9-1 Suspicious male at a Beaver Drive location. The male was described as bald, overweight, wearing a green shirt, cargo shorts and carrying a black satchel. 9-2 Bicycle crash with injuries near Circle 6. A male was transported to the emergency room via private vehicle. 9-3 Those darned squirrels are up to their antics again. An officer was dispatched to a Lofty Lane location regarding two squirrels on the back deck who appeared injured. It was determined the young squirrels were capable of climbing a tree adjacent to the deck when properly motivated. 9-4 Report of a marina guest refusing to pay to launch his watercraft. Officer met with the party who indicated he was an owner, but forgot his ID and decided to use the Resort launch. The gentleman agreed to pay the access fee and then contact the resort for a refund once he located his member ID. 9-5 Responded to noise complaint near a Poplar Lane location and observed several cars parking on the lawn and natural surroundings. Contact made with the party and was advised all vehicles needed to be parked on pavement. Advised of the SROA R&Rs as well as fire danger. Vehicles were actively being moved prior to officer’s departure. 9-6 Animal control problem on Pyramid Lane with dogs continually running loose outside with no food or water. Dogs were placed back inside the residence and attempts were made to notify the owner. Returned to the residence later and contacted a male who stated he was leaving the next day and would not leave the dogs unattended again. 9-6 Dispatched to Kinglet Lane location for parking violations as well as a camping tent set up in the yard. Officer made phone contact with renter at who said he would take down the tent and move the vehicles. 9-7 Noise complaint at Rogue Lane address. An unknown, intoxicated subject was verbally abrasive and hostile during the interaction. The male subject insinuated a physical altercation several times. Verbal warning issued. 9-10 Burglary of the wellhouse on Circle 6. A large amount of copper items, a compressor and gauges were stolen. 9-12 Report of a suspicious vehicle on Cottonwood Road. Located the vehicle and the individuals were picking up cans from the side of the road. 9-15 Officer located a horse stuck in the fence on River Road. Officer freed the horse. Calls made to the two emergency contact numbers for the Sunriver Stables, but nobody answered. Messages left. 9-18 Verbal dispute over branches needing to be chipped on Tournament Lane. RP confronted individual and riled him enough that he became agitated and started yelling about the RP to his co-workers. No physical contact or crime. Work party continued to work in the area. Officer spoke with the RP regarding the call and about confronting people. 9-20 RP reported a subject was at a Spring River Road location after being told the previous day he was no longer welcome. The RP requested the subject be trespassed. Officer located the subject still on scene and explained to him that he was trespassed from the listed address. The subject left the area on request. 9-21 Theft of pine needles, trash bags and a tarp from garbage enclosure at Abbot Drive location. 9-25 RP called to report that he had shot a deer with an arrow, in a legal hunting area off Cottonwood Road, but tracked the deer into Sunriver. The deer was located by officers and seems to be doing fine. Legal paperwork for the hunt on file if the deer has to be put down at a later date. 9-27 Loose dog in custody. Officers located the owners a few lanes away on Quail Lane. “Remi,” a small female golden retriever, is new to the area with her owners. 9-29 A vehicle parked in neutral rolled halfway across the large parking lot at Woodlands golf course, striking two other vehicles. The second struck vehicle was pushed into an adjacent parked vehicle. A total of four unoccupied vehicles were involved. These events were corroborated by a witness. 9-30 RP reported hitting a deer which needed to be put down. On arrival, the deer was already deceased and out of the road. The RP’s car also veered off the road and was stuck on the cinder embankment. RP had already called for a tow. Officer did not see any damage to the vehicle and ODOT was requested for deer pickup.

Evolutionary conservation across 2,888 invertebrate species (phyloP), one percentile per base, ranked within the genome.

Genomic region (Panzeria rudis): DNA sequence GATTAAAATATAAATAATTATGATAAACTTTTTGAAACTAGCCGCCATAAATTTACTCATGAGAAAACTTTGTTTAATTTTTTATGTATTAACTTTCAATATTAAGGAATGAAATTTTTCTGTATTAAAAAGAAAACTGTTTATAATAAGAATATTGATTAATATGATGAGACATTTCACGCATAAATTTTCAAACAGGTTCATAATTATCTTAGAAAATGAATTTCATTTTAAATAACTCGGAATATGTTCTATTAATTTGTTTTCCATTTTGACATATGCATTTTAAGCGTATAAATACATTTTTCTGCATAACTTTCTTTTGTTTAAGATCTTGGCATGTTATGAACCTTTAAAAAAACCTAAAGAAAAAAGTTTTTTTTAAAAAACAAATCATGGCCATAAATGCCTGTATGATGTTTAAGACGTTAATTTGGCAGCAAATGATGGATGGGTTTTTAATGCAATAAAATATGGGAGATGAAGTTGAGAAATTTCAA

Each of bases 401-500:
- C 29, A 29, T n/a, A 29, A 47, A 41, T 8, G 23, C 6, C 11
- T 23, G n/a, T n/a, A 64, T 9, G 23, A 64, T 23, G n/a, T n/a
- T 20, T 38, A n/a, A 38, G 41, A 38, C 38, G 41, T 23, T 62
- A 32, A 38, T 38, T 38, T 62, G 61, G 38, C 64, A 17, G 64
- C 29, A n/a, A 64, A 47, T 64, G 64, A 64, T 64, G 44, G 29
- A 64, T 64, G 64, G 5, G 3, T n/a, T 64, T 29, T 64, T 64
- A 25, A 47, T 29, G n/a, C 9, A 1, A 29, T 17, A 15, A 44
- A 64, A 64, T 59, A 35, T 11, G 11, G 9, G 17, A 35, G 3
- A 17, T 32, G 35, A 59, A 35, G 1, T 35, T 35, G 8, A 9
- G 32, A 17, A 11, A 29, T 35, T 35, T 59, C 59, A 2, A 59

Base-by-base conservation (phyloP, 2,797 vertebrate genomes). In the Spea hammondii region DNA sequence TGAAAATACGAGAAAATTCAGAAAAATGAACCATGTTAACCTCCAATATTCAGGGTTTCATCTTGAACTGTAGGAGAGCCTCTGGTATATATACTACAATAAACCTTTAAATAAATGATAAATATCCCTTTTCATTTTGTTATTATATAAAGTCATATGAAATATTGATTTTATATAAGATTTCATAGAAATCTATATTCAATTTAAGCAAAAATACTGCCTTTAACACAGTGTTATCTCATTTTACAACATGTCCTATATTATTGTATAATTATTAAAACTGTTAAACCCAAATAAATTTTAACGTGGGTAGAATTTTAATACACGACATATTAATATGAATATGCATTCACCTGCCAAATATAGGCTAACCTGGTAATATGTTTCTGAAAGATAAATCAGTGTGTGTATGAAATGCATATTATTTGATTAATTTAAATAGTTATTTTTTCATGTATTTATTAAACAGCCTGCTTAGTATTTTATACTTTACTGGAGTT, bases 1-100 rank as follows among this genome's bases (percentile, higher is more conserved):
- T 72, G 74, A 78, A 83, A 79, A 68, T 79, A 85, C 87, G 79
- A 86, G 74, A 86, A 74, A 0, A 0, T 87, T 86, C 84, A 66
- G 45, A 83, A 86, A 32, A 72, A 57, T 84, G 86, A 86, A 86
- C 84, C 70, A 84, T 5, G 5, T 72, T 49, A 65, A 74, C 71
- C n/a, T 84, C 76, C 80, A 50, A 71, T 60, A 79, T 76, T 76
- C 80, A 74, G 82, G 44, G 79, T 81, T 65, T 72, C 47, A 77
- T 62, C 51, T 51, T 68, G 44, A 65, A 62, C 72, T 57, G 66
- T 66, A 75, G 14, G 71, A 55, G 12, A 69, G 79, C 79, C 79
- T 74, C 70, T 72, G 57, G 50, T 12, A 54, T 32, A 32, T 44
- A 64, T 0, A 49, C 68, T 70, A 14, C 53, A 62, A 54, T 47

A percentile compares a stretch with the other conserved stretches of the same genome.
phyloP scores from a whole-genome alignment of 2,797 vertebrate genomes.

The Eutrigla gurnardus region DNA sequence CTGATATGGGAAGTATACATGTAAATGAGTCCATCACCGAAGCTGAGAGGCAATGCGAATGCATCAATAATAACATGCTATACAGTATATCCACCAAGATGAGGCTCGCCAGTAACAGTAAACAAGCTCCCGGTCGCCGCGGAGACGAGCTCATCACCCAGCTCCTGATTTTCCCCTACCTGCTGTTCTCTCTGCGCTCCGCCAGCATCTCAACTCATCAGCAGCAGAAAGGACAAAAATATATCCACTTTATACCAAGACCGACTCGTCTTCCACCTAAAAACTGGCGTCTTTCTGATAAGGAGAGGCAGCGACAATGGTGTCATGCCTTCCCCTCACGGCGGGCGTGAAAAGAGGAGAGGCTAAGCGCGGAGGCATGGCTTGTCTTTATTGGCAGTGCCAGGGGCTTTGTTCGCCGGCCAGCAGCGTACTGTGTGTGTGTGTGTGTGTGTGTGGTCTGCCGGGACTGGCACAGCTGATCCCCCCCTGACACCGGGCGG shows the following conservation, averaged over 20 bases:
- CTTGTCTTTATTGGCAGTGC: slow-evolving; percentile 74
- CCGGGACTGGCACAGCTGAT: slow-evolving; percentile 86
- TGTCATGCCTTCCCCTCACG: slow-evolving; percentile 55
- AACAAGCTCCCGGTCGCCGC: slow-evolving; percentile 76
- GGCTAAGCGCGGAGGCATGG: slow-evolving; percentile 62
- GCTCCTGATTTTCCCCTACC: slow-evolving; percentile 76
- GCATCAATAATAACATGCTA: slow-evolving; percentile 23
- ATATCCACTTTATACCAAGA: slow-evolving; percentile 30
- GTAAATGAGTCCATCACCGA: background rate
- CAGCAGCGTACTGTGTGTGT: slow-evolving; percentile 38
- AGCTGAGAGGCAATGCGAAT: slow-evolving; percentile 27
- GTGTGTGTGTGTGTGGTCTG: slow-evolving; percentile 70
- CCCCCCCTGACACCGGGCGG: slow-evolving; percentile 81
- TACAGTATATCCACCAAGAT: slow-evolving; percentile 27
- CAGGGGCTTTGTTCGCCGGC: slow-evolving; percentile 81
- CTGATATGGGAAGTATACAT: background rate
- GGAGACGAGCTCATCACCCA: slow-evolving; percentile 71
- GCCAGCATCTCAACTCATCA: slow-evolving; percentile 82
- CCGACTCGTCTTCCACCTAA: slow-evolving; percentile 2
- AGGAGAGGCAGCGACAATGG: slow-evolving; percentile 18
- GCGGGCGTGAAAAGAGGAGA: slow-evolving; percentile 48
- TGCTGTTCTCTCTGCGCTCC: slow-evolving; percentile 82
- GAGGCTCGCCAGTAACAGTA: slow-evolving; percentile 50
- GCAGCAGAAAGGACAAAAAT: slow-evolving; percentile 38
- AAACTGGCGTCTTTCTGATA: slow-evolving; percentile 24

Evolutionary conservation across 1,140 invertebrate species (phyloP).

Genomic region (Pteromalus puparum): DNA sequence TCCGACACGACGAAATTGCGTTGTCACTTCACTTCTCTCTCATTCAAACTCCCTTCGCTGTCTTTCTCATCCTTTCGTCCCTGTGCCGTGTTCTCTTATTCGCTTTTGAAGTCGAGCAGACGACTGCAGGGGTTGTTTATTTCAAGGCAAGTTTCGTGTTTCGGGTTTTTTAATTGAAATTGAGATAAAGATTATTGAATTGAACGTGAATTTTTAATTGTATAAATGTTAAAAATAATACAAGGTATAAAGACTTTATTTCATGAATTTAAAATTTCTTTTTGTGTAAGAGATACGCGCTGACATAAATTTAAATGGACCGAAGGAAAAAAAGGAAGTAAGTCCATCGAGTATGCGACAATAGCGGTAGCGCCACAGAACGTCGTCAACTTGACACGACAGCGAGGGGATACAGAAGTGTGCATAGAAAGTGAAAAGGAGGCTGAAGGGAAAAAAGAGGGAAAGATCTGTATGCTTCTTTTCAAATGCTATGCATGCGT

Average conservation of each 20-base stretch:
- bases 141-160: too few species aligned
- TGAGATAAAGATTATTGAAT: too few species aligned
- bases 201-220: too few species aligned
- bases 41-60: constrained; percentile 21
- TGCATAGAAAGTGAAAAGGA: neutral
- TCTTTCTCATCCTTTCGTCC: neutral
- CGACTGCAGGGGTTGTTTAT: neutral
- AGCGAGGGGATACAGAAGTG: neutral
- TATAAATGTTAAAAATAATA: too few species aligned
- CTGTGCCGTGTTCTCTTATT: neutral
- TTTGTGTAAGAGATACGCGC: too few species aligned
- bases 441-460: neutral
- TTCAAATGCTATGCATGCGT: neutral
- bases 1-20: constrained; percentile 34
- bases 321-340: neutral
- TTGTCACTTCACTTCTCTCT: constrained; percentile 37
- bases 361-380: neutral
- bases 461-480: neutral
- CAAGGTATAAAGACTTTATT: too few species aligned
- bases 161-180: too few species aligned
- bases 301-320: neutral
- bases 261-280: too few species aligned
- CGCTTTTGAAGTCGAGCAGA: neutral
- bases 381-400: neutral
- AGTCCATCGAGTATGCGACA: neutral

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November Book Club discussions

By Deon Stonehouse Staying in touch is important, while gathering in groups is not advisable due to COVID-19, we can still get together on Zoom to discuss good books. To attend a Book Club discussion, send an email to sunriverbooks@sunriverbooks.com and I will send you the link the weekend before the Book Club meeting. Book Clubs meet at 6 p.m. on Mondays. • Nov. 2 the Mystery Book Club discusses “The Darwin Affair” by Tim Mason. Charles Darwin’s “Origin of the Species” caused quite a stir. Scientists were dazzled by its theories; the church was not best pleased. A psychotic serial killer was willing to take down an empire to stop Darwin’s conclusions being universally accepted. Chief detective inspector Charles Field is not happy about Charles Dickens using him as the inspiration for detective Buckle in Bleak House. He just wants to do his job and not be confused with a fictional character. The day the story opens, he saves Queen Victoria from an assassination attempt. A few blocks away, a thief is found brutally murdered with his ear cut off. What links these events? Who is after the queen? Is she really the target? Elegant writing, a story salted with many real characters from history, and a clever plot make it a mystery you won’t want to put down. • Nov. 16 the Fiction Book Club discusses “Unsheltered” by Barbara Kingsolver. A brilliant novel set in two different centuries, both eras where lies trumped truth, and superstition overruled science. Kingsolver uses real historic characters, such as Mary Treat and Charles Landis. Vineland was established as a utopian society in 1862; it was a society that professed to be